I love history! Scouring history books often leads to the discovery of fascinating information, which can legitimize ideas, flesh out characters or provide plot inspiration. And sometimes... well, sometimes you simply learn the darndest things whether you want to or not.
Take yesterday, for instance. I found a great book at Cosco, The Book of Amazing History by Publications International, Ltd.
You can find it here: Amazon.com
Of course, I couldn't resist tapping into this resource for historical insight. After flipping through several pages, I landed on this topic: Early Contraception.
Sex and contraception are topics romance writers juggle every day, not to mention the fact that billions of people deal with this very issue on a daily basis. It appears preventing pregnancy has always been big business. Check out the amazing things I learned about this topic. I think you'll find them v.e.r.y. interesting. ;)
Did you know:
In ancient Greece, women who wanted to conceive were told to jump backwards 7 times after intercourse? As opposed to tying a bag of cat's liver to your left foot or spitting into a frog's mouth to prevent pregnancy. (Was this the ancient way of snagging a prince?)
Barriers used in ancient times? Yes! Pebbles, lemon halves, dried elephant or crocodile dung were used. (A new perspective to skipping stones, making lemonade out of lemons, and trailing behind Big AL or Crocodile Dundee.)
In 1550 B.C. a mix of ground dates, acacia tree bark, and honey were applied to a woman's, dare I say it, lovenest. High in lactic acid, the acacia plant provided a perfect source for stablizing PH balance. (Or attracting bees.)
Aborginis in Eastern Canada believed tea brewed with beaver testicles would prevent pregnancy. (Tea time must have meant something completely different in those days. Don't tell the ladies at Downton Abbey! In the meantime, I'll try not to think about it when I drink tea in the mid-afternoon.)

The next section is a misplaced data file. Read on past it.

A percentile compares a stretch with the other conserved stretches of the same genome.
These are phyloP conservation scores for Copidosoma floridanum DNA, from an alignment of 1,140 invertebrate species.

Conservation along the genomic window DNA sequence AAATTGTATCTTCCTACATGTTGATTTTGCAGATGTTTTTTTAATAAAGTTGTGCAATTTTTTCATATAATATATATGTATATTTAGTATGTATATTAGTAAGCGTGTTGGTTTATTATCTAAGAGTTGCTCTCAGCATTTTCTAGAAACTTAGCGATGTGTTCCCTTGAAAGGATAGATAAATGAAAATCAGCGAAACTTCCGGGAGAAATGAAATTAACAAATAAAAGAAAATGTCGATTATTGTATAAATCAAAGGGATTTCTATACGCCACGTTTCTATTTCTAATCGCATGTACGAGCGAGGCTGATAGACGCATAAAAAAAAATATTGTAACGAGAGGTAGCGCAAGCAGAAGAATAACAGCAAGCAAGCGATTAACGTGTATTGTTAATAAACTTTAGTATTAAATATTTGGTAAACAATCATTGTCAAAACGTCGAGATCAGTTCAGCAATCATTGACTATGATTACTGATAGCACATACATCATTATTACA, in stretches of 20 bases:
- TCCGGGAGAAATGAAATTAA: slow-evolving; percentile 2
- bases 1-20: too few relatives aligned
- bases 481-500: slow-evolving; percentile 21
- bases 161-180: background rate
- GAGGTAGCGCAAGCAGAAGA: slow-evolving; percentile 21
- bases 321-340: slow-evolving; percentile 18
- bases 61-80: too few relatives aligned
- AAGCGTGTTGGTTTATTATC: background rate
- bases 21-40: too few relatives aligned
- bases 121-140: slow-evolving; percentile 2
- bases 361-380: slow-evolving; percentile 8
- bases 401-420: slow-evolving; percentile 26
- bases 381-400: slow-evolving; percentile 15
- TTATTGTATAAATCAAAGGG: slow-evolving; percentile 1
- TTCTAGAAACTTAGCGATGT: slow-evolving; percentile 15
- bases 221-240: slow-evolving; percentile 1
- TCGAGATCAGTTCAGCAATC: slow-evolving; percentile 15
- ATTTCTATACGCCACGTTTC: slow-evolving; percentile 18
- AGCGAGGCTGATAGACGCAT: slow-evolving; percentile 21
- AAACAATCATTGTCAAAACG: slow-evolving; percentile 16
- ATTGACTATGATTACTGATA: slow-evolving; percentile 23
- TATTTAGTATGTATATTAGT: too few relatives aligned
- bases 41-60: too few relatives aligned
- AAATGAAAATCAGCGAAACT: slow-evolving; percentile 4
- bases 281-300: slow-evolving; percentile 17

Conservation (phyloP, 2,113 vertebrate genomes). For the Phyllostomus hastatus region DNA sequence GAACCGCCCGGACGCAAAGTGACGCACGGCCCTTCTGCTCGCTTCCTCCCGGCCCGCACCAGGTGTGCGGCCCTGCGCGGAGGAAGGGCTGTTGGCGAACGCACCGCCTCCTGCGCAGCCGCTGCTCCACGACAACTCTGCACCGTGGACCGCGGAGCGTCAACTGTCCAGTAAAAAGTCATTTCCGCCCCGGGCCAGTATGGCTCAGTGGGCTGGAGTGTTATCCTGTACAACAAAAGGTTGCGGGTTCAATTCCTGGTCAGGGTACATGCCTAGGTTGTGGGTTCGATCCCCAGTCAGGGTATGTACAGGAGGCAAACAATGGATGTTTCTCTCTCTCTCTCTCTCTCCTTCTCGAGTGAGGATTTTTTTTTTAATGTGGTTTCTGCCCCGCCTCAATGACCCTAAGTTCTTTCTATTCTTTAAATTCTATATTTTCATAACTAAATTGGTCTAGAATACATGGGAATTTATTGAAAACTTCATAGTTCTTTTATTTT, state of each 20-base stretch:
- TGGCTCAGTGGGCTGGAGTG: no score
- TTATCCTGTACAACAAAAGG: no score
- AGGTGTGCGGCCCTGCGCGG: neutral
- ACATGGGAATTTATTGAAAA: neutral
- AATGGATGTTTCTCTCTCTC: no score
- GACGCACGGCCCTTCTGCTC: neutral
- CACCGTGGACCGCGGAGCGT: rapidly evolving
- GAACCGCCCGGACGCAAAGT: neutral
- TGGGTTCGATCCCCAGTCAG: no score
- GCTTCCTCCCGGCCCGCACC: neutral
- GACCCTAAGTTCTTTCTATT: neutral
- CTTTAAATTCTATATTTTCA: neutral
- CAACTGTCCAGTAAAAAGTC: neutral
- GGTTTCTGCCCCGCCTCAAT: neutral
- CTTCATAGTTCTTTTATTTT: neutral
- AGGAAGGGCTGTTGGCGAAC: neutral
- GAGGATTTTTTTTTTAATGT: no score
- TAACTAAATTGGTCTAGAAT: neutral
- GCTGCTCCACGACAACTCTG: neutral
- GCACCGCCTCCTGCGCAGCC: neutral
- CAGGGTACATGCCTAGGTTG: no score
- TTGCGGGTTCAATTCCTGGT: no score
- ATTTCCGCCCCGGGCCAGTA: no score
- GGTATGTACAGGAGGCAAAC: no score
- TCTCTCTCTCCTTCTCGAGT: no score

In 17th Cent. B.C., silphium was discovered in the Libyan mountains. The plant, part of the fennel genus, was cultivated to work like a morning after pill and was extremely successful. Unfortunately, it could only be found in Libya and was harvested into extinction by the 2nd Cent.
Men have been using shealths since 1,000 B.C. Romans and 17th Cent. British used animal intestine. (Was there a reference to pigskin before this or is this where the diddy "little pig, little pig, let me come in" came from?)
Fabric soaked in spermicidal liquid was used by Egyptians and Italians until vulcanized rubber bounced onto the scene in 1844. To this day, the shealth remains the primary contraceptive used around the world.
Now I don't know about you, but I'm surprised any of these people still wanted to have sex!
As they say in Jurasic Park, "Nature found a way."
I've heard debates on how much emphasis should be given to contraceptives in romance novels. What are your thoughts? Are romance authors accountable for promoting contraceptives? Or is this something left to the reader's imagination?